A Travellerspoint blog

The South-East of Iceland

A symphony in Blue, Turquoise and Green

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We left Reykjavik in our hire-car, which is pale green and has five doors, two nights ago, to visit the Blue Lagoon. ITs a hot, salty, silty, muddy and surreal place, the by-prouct of geothermal power. The water is milky blue and one cannot see through it, and there are spa treatments including a faceful of mud and sitting in a hot sauna. It was really great.

From there we drove on an interminably long short-cut, unpaved road, full of gravel. This took hours. Eventually we got back on the main road, route 1, the circle, and headed to Vik. It was dark when we arrived and we went almost immediately to sleep. The following day it was snowy. We waded down to the beach and looked at the sea stacks, then asked advice on the road ahead. "No problem". True enough, we drove through a white, alien landscape for many hours, until we came to the flood plains at the glacial feet of Vatnajokul. Saw glaciers galore. Then continued to Jokusarlon, where a glacier touches a lagoon and myriad turquoise icebergs float sleepily around. The shore is covered in ice cubes and there are, as Laura will tell you, seals. COntinued to Hofn where we ate burgers and saw the Aurora Borealis - it was subtle, a glowing green curtain that gently shifted shape and size, arcing across the sky. We had to run tot he beach to see it properly.

Today we drove to Egilstadir, where we used the internet. Reaching here required use of a high snowy mountain dirt track - or the circle, route one, as they call it round here. Now I must go.

Posted by urchinjoe 08:53 Archived in Iceland Tagged tourist_sites Comments (0)

North East Iceland and Northern Lights

Heading up country has never been so nerve-wracking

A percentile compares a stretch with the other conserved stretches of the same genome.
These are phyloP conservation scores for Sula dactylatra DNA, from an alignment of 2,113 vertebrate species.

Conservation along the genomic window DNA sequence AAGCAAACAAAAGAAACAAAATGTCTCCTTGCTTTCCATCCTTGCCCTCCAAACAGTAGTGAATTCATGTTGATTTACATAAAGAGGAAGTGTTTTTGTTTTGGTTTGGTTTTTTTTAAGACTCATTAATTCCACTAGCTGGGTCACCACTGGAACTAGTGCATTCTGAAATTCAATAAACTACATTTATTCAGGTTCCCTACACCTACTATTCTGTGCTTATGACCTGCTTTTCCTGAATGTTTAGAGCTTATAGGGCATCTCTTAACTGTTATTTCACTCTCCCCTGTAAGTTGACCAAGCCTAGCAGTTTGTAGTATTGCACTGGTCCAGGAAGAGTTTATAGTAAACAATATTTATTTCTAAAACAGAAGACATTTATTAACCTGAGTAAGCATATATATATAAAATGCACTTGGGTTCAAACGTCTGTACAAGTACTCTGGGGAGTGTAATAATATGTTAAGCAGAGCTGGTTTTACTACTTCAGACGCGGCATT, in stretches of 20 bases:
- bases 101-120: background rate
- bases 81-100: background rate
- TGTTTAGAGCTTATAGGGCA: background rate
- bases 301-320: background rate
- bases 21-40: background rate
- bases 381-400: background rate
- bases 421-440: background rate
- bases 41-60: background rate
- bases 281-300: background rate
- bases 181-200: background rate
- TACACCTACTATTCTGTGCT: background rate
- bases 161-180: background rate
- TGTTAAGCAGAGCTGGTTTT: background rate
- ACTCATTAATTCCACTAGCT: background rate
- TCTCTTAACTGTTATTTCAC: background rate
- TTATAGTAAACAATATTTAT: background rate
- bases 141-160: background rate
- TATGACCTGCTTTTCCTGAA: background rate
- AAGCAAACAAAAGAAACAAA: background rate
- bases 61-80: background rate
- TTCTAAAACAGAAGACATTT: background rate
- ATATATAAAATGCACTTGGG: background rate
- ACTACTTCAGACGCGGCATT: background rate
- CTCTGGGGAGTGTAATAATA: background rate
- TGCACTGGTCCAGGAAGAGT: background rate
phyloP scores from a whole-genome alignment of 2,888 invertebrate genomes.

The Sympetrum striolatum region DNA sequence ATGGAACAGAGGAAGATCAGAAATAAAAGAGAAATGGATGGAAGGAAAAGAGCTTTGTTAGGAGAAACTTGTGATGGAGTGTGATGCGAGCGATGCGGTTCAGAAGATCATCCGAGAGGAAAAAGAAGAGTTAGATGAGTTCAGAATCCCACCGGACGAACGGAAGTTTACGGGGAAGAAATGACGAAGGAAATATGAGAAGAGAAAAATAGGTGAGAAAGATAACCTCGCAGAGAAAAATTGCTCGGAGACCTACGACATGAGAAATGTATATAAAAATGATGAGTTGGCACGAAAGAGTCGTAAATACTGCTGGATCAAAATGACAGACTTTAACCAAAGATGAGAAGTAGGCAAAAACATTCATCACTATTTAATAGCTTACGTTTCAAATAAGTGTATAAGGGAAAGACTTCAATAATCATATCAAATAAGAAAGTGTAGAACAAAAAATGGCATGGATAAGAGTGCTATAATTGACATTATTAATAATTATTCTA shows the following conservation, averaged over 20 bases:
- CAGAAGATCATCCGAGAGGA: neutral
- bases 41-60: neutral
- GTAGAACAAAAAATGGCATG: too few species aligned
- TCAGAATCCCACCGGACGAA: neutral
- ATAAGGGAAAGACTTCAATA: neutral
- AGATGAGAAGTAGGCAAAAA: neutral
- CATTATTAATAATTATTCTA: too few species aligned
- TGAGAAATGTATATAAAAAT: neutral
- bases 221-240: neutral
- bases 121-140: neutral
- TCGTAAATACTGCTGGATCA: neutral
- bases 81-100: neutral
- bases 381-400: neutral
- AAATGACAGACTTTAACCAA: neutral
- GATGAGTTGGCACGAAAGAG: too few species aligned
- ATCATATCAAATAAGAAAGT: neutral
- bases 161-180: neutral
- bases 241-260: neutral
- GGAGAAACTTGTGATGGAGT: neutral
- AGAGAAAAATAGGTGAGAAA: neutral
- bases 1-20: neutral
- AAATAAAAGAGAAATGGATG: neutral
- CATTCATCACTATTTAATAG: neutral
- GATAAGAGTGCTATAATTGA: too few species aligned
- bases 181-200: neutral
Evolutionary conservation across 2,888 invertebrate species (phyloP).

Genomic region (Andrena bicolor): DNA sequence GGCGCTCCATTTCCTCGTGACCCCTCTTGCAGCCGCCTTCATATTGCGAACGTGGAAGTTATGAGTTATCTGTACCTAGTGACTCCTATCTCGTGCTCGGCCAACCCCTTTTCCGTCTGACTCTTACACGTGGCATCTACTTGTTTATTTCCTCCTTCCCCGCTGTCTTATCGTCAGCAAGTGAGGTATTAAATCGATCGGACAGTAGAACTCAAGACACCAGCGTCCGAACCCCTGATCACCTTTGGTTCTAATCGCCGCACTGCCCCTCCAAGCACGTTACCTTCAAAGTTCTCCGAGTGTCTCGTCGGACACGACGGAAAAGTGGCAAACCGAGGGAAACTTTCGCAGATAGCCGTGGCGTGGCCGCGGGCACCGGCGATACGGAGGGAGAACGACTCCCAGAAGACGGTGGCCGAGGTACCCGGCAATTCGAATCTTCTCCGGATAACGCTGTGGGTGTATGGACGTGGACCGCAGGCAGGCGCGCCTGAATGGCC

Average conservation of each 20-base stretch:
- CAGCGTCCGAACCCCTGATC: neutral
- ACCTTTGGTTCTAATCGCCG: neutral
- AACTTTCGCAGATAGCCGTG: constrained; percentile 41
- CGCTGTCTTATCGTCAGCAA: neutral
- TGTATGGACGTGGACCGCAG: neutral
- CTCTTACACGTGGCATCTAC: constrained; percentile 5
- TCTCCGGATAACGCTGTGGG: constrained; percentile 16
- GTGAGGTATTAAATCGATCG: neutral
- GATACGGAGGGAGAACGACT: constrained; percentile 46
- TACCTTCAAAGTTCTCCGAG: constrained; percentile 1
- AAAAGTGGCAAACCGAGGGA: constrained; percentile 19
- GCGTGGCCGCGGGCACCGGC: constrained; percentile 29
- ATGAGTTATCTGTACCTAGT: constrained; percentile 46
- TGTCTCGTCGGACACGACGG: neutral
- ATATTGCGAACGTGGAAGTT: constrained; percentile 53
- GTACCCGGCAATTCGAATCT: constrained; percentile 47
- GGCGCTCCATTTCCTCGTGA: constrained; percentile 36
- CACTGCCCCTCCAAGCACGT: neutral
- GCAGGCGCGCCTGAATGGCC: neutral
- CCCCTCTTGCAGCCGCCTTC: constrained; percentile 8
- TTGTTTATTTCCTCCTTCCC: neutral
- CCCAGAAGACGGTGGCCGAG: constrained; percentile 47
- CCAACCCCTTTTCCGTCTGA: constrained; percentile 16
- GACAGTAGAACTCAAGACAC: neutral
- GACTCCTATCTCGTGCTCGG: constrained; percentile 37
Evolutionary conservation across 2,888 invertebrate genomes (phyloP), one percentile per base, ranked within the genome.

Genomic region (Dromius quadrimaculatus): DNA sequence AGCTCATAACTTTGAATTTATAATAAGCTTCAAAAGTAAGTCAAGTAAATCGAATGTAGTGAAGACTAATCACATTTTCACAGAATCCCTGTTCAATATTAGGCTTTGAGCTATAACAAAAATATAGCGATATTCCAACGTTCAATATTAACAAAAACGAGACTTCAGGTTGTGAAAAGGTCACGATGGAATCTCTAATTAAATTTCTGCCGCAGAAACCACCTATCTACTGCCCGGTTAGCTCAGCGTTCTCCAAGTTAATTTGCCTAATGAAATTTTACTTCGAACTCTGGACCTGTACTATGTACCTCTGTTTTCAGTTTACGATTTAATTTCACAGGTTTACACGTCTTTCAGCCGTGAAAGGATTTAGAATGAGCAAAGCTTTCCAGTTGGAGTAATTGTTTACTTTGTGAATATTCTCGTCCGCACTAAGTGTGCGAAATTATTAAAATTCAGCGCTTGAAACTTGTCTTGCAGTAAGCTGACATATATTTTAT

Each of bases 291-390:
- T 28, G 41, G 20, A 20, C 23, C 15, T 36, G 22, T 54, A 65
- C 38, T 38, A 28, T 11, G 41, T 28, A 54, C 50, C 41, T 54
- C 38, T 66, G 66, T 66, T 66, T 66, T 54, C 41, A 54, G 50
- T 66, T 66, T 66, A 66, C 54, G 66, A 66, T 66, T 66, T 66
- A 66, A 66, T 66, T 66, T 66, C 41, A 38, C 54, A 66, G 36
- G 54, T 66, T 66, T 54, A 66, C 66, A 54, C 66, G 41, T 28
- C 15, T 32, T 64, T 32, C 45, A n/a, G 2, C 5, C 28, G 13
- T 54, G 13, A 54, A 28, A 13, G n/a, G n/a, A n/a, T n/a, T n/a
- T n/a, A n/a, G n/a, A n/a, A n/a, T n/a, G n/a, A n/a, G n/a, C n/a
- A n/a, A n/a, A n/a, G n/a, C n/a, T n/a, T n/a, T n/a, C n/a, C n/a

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View The Icelandic Saga on snowboot's travel map.

We are now in Egilstadir, a small town on the east coast, and are heading to Husey for the night, where apparently many seals reside. Yesterday we saw a lake with loads of icebergs (Joe will no doubt be more exact about where, how and why) and there were seals there. I saw them with their small seal heads. Awesome.

Last night was spent in Hofn, where we had a meal in a cabin restaurant and saw NORTHERN LIGHTS! It consisted of a long green strip across the sky, with some less bright ones accompanying it. It was so cold that my nose was numb though. Yesterday morning it had snowed heavily when we woke up in Vik, so driving from Vik to Hofn was hard-going for a while.

We have also seen waterfalls with and without rainbows, glaciers, ice-caps, big waves (sea), black sandy beaches, fjords, drove through a mountain tunnel and today I drove over a fallen piece of rock which has buggered a hub cap.

Posted by snowboot 08:43 Archived in Iceland Tagged automotive Comments (0)

Sweaters

The outerwear of the Icelanders

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View The Icelandic Saga on snowboot's travel map.